Monday, May 20, 2013

Go Fry an Egg!

A few weeks ago, I heard Lenore Skenazy speak. If you don’t know who Lenore Skenazy is, search Google for “world’s worst mom” and you’ll learn all about the New York City woman who let her 8-year-old son ride the subway home from Macy’s all by himself. He asked to do it, they studied a map, and practiced the route. On the big day, they said goodbye in the handbag department and he went on his way with a subway pass. He made it home, couldn’t have been more proud of himself, and she never looked back. Until her blog post about this little rite of passage went viral and she became the World’s Worst Mom, exposing her son to all kinds of stranger dangers, germs, and death by giant subway rats. When the dust settled, she wrote a book called Free Range Kids and has become a national superhero of courage to banquet rooms of moms like me who are terrified to let our kids out of our sight.

So last week, when Amelia asked to make her own egg, I thought about Lenore Skenazy. 

What’s the worst that could happen? It’s an egg in our kitchen, not a Manhattan subway. So I gave her an egg and a bowl, and clearly I’ve made her terrified of breaking an egg, because she tapped it about a dozen times so gently it barely made a sound, let alone crack.  She finally whacked it harder, and surprise! Fingers in the eggshell.  Salmonella?  No, I told myself… let her keep going.  She proudly and carefully separated the shell and slid the yolk into the bowl.  Phew!  She did it right. Actually, she did it exactly as she’s seen me do it about a million times.  Hmmm.  
number 6 is Amelia's - ready to cook?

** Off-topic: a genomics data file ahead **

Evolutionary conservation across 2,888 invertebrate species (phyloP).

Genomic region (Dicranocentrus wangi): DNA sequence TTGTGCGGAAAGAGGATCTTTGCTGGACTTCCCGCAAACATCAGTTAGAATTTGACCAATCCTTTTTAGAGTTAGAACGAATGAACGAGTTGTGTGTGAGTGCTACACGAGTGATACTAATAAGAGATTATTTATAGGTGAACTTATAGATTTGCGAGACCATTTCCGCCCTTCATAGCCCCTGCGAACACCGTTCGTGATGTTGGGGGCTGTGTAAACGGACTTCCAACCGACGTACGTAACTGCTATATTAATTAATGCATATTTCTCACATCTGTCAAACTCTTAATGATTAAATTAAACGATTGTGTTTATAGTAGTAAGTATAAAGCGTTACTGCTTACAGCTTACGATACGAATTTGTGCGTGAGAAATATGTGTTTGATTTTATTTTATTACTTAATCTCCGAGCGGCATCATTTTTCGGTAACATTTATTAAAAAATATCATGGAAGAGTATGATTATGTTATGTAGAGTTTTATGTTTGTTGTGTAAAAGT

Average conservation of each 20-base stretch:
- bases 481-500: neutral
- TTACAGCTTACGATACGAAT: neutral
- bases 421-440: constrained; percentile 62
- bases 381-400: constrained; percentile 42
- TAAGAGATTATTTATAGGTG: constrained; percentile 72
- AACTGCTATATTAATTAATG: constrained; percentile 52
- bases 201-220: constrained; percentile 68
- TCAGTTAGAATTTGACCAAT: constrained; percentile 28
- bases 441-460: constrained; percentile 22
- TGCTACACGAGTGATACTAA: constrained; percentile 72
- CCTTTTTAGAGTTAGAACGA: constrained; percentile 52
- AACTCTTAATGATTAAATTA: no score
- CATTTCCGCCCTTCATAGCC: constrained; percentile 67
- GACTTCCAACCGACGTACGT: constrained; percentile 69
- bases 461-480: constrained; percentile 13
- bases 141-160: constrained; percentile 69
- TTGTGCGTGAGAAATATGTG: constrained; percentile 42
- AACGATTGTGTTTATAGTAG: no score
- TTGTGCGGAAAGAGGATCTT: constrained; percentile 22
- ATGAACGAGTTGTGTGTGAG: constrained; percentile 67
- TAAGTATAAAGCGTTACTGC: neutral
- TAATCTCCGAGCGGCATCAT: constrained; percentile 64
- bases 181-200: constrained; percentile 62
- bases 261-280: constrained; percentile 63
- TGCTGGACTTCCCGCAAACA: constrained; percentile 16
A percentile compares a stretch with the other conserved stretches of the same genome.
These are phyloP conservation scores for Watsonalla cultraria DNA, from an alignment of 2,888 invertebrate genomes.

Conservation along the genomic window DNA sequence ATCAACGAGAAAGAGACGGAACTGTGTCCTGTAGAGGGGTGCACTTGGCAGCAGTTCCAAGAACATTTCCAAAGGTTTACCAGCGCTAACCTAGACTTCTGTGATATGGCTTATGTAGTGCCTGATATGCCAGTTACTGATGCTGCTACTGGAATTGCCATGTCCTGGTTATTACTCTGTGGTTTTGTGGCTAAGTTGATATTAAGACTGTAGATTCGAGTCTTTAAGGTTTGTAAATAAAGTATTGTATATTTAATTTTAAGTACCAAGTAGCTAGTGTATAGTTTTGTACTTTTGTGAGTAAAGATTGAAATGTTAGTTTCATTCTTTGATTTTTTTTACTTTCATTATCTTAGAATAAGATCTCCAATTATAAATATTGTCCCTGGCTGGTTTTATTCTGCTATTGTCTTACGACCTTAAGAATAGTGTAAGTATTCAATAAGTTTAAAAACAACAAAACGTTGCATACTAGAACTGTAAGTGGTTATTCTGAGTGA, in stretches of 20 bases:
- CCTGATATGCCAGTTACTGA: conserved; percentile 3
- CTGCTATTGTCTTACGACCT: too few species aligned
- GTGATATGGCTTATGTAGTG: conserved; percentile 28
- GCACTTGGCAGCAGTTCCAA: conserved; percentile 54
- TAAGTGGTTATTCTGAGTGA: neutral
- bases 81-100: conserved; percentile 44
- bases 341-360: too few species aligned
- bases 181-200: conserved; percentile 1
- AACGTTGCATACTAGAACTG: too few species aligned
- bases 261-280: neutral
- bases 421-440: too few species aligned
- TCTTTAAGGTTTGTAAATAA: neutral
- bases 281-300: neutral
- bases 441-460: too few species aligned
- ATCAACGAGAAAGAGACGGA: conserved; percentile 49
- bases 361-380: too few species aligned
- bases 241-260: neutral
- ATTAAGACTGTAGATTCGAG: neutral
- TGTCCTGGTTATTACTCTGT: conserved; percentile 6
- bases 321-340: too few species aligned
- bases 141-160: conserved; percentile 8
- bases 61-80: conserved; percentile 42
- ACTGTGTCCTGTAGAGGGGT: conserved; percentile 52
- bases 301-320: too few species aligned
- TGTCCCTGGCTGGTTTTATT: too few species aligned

But back to the salmonella…go wash your hands twice, with soap. 

Only we weren’t finished. She also wanted to drop the egg into the pan and watch it sizzle. OK. We positioned a stepstool in front of the stove, and I placed a pan on the burner to heat. She climbed up, duly warned about NOT TOUCHING ANYTHING.  Raw eggs were no longer the biggest danger in the room, now we had EXTREME HEAT and I didn’t want to mention the potential for PAINFUL BURNS.  From about 2 feet away, she poured the egg from the bowl into the pan and got a satisfying sizzle. And that was it. She wasn’t interested in watching it cook, flipping it (thank God!) or anything else. She was off to play until it was safely on a plate on the table. 

Well, that wasn’t so bad. 

Before I had a kid, I read an article about having difficult conversations with children. It said to answer only what the child is really asking – so “where do babies come from?” for a preschooler is probably a pretty direct answer, without all the discussion a teenager (doesn’t) want.  Tell the truth, and be ready for her to change the subject.  Crack an egg, then go get the My Little Ponies.  Amelia’s growing up, sure, but this 5-year-old still has the attention span of, well, a 5-year-old.

She’s asking to do the things she’s ready to do, and I’m glad. Because coming up are a bunch of things that I’m not ready for her to do, so we’d better ease in. Things like ride a school bus by herself to kindergarten. Buy (and choose!) her own lunch. Go on playdates without me. Well, maybe that last one is OK.

So for now, when there is an egg to be cracked, Amelia is in charge. She hasn’t dropped one yet.

Thank you, Lenore.  You’re not the world’s worst mom. In fact, you're a lot like my own mom. Thanks, mom. And Happy Mother's Day!

Want more Mess? Check out A Crafty Mess over at Charlotte Parent, or visit me at my Etsy store, Made by Mommy!  Or better yet, leave a comment here - I'd love to hear from you, and I promise to write back!

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